Fungal neonatal and infantile sepsis in Egypt: Risk factors and identification of fungal isolates
Background: Invasive fungal diseases (IFDs) are opportunistic infections associated with significant mortality in paediatric patients, especially in those with compromised immune system and neonates with very low birth weight (VLBW). The objectives of this study are to determine the prevalence, clinical features and fungi isolates of neonatal sepsis in three hospitals in Egypt.
Methodology: The study is a cross sectional survey of 176 neonates with clinical sepsis admitted to the neonatal intensive care units (NICU) of the three hospitals over a period of one year (February 2015 to January 2016). A minimum of two blood samples (collected within 24 hours) from each neonate were cultured for bacteria in automated BacT/AlerT and conventional culture bottles, while Saboraud-Brain Heart Infusion broth was inoculated for fungi culture. Positive growths from the broth were sub-cultured on Sabouraud Dextrose Agar (SDA) plates for aerobic incubation at 25oC and 37oC for 2 weeks. Identification of fungi colonies on SDA was by conventional morphology and confirmation on chromogenic agar media. Phylogenetic analysis of representative fungi isolates was done by partial nucleotide sequencing of D1-D2 domain of the large subunit rRNA gene.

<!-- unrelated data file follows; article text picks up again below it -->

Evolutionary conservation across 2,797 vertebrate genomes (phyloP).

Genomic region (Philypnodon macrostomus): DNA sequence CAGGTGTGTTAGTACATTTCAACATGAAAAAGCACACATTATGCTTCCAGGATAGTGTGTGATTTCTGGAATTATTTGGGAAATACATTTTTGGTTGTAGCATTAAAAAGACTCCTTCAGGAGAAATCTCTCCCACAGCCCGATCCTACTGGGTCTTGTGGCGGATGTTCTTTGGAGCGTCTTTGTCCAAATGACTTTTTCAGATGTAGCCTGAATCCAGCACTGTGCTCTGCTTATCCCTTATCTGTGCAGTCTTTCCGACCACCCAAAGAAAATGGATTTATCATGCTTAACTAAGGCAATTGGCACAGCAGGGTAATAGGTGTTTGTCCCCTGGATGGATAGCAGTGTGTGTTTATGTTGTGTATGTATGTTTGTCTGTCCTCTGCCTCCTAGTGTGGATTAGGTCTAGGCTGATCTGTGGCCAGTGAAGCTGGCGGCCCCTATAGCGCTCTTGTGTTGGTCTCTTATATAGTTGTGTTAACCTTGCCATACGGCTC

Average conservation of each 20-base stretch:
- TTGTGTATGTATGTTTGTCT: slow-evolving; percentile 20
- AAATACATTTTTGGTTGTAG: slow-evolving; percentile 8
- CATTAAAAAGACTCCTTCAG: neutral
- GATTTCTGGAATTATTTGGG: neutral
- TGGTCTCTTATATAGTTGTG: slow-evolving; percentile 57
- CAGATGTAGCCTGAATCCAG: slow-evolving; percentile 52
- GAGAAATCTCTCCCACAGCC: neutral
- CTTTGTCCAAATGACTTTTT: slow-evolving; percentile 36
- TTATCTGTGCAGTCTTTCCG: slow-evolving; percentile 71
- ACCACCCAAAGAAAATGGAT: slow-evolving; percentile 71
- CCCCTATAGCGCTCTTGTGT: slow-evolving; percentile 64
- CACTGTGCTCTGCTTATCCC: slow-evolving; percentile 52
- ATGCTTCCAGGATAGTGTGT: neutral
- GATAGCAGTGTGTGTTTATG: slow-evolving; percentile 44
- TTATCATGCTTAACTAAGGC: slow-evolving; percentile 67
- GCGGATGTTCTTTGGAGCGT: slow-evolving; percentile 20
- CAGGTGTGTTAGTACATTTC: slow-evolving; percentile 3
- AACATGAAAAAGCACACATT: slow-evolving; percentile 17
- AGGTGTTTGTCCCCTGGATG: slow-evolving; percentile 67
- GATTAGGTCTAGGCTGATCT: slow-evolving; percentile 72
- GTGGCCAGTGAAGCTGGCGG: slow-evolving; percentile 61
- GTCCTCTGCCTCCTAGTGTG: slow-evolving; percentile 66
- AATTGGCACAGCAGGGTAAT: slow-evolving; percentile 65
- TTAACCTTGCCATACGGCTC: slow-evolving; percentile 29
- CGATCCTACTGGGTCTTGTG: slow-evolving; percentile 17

Results: Of the 176 neonates, blood culture was positive for pathogens in 55 (31.3 %) samples and fungi were isolated in 26 (14.8 %); yeast (25) and mould (1). The commonly isolated yeasts were Candida albicans, Candida tropicalis, and Candida krusei representing 34.6%, 30.8% and 23.1%, respectively of the total fungi isolated. The phylogenetic analysis in comparison to Genbank data showed defined clades for Candida tropicalis, Candida parapsilosis, Candida albicans and Pichia kudriavzevii
Conclusion: This current study highlights the changing pattern of neonatal infections in Egypt caused by Candida, with increasing incidence of infections caused by non-albicans Candida species.
Key words: fungal infection, neonatal, risk factors, PCR, yeast